The University has a new Academic Integrity Policy in operation from September 2013

On the 11th October the Centre for Lifelong Learning hosted a ‘packed and lively’ lunchtime symposium on the Academic Integrity Policy. The event was designed both to support staff who have a role in learning and assessment in implementing the Policy and to gain feedback on the Policy to inform any refinements.

Described by Warren Barr of the Liverpool Law School as “radically different”, the new Policy aims to shift the focus more on to supporting students master good academic practices and learn from their mistakes, rather than simply punish students for failure to comply with the requirements. Introducing the session, Pro-Vice-Chancellor Professor Kelvin Everest explained why changes are necessary, highlighting, in particular, the increasing diversity of the student body and the numbers of students entering university without the experience or understanding of the norms of sound academic practice.

It was also acknowledged that making changes is not a straightforward endeavour and not without its controversies. Warren, who is Faculty Lead for Humanities and Social Sciences (Student Experience and Curriculum Quality), outlined the five categories contained within the Policy and explained the important distinction between Poor Academic Practice (categories A and B) and Unfair and Dishonest Academic Practice (categories C, D & E). Staff were then shown how to use the Policy based on the category of behaviour identified.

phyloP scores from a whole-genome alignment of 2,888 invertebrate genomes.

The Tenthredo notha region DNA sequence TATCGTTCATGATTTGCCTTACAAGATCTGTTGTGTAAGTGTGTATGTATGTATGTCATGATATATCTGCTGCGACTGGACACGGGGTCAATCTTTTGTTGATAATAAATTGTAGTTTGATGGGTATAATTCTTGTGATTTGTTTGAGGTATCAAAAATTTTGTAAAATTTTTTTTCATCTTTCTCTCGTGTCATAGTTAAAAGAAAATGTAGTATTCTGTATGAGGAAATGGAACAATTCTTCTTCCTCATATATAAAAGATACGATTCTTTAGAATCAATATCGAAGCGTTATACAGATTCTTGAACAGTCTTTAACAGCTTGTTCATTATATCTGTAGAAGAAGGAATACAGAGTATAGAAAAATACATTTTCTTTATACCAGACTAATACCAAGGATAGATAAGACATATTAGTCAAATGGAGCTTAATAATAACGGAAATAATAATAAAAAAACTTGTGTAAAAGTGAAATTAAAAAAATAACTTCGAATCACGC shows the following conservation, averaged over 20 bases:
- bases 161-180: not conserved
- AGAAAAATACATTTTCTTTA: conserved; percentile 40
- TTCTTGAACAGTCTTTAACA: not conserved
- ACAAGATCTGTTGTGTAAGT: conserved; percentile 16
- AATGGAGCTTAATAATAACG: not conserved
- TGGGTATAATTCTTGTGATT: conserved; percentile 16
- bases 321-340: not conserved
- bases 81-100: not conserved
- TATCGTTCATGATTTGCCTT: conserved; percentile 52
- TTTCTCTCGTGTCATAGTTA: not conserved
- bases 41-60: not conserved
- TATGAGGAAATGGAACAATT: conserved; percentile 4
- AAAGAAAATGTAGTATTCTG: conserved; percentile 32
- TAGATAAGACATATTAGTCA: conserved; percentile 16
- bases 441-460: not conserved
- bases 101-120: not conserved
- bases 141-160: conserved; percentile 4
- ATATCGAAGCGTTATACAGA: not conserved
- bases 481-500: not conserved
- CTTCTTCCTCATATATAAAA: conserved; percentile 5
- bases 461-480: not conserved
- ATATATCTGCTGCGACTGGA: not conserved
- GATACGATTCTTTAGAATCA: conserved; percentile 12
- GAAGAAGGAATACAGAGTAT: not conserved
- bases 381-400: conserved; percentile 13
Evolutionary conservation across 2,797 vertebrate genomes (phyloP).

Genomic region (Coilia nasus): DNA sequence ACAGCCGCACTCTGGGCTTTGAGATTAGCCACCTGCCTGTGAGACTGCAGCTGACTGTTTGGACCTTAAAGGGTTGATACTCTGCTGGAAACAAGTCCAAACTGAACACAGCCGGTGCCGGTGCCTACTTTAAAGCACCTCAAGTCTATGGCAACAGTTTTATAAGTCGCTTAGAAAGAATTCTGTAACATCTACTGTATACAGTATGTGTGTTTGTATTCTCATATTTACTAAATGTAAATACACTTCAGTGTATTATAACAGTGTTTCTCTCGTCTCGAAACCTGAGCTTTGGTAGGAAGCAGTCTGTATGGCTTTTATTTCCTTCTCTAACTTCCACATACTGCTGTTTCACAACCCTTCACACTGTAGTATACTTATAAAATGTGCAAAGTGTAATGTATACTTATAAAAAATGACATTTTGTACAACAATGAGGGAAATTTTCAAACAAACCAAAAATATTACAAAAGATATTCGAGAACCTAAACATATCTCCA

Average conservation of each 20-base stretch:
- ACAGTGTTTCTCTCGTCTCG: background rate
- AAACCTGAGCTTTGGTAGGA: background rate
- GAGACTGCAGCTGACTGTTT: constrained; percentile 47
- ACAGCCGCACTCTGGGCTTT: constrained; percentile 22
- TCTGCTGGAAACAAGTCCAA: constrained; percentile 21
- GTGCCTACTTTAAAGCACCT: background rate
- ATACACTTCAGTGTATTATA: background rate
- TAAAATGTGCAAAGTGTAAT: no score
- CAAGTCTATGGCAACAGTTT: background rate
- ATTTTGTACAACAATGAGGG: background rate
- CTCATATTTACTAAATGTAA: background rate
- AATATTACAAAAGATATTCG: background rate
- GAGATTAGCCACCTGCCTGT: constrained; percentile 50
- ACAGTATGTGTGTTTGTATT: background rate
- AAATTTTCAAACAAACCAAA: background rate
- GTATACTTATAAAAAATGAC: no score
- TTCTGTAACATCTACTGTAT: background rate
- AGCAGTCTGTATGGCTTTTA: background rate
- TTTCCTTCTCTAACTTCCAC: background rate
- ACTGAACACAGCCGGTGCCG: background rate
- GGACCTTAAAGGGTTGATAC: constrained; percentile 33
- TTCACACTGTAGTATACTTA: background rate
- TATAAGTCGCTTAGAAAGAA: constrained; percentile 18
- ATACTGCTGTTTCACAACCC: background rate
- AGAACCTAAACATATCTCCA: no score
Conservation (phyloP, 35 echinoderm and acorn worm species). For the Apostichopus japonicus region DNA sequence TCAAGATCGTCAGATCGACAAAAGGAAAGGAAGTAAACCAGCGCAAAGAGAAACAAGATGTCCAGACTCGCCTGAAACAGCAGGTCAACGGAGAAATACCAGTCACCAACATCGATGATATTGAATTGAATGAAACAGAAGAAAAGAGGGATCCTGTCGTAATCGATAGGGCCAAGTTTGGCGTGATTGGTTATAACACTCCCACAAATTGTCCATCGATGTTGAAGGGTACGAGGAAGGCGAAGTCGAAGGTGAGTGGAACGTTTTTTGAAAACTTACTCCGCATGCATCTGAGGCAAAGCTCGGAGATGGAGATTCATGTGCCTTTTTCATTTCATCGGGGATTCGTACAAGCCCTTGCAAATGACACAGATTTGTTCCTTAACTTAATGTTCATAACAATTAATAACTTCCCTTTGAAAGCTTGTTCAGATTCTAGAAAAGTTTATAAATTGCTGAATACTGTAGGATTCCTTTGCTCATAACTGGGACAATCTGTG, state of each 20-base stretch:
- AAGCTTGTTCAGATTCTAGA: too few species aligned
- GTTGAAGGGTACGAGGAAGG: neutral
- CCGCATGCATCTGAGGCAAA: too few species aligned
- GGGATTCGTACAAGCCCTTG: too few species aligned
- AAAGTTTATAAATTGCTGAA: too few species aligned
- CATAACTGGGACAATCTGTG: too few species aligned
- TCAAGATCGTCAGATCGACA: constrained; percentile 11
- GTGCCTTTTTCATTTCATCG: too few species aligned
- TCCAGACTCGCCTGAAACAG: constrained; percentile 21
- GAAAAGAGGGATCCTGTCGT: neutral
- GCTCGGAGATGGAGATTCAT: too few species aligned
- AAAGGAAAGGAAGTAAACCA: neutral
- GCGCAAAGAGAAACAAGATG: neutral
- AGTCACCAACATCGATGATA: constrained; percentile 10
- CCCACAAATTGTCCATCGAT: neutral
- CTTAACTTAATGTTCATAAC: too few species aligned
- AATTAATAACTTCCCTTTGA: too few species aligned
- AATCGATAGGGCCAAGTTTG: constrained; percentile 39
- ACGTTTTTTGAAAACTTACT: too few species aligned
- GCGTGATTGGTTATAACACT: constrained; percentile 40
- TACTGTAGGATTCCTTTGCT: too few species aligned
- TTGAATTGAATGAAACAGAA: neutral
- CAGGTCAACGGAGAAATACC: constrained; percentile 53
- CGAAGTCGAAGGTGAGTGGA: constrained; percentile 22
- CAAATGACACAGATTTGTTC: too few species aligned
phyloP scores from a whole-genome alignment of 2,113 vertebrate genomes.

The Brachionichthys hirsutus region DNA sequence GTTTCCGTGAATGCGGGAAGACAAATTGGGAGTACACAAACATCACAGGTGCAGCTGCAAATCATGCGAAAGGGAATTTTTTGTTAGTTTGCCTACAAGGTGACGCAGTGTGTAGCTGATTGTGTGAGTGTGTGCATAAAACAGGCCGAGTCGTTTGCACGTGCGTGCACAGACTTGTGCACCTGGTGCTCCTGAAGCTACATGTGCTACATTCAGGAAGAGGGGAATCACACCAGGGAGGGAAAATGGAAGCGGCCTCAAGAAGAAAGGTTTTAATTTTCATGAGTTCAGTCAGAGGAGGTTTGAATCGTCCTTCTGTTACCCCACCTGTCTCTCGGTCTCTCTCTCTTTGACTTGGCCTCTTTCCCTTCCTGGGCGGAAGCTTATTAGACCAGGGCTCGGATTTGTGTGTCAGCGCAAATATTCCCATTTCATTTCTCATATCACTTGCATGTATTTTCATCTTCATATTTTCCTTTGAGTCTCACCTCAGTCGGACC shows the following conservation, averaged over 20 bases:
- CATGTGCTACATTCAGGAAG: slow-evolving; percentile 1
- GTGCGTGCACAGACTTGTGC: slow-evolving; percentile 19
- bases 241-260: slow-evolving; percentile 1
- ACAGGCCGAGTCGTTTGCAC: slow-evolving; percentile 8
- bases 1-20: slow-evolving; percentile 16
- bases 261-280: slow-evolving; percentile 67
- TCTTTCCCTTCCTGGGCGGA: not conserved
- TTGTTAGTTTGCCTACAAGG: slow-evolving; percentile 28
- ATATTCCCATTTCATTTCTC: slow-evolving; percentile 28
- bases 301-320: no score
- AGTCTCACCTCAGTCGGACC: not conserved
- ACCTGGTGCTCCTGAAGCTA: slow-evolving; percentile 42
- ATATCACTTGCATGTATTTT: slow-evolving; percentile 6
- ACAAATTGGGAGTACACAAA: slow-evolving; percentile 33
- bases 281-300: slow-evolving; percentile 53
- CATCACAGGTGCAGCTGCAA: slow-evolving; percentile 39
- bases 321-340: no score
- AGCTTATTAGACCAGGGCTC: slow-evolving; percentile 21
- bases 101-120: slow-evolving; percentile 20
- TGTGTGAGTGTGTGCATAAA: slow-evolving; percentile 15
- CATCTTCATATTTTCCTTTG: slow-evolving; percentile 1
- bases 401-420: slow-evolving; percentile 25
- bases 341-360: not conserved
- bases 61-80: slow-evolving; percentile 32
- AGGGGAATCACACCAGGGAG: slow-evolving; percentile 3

This was followed by a demonstration by Sarra Saffron Powell (Education Development) of the online tutorial support which forms a key component of the new approach. Two tutorials have been developed which vary in tone to reflect the seriousness of the breaches of integrity exhibited by a student (one ‘soft’, one ‘hard’) and makes use of an online character Jed to help students understand academic integrity and direct them to relevant skills tutorials in the hugely successful University resource iLearn.

Over lunch, symposium participants were invited to apply the Policy by considering a number of real life case studies in small groups and reach judgements as to what courses of action to take. While the outcomes of these discussions helped staff to interpret the Policy they also revealed a number of issues, particularly with some Policy wording which was raised during a plenary session. This feedback is hugely important in helping to hone the Policy.  A follow up event will be hosted later in the academic year to capture experiences of using the Policy in practice.

Dr Stuart McGugan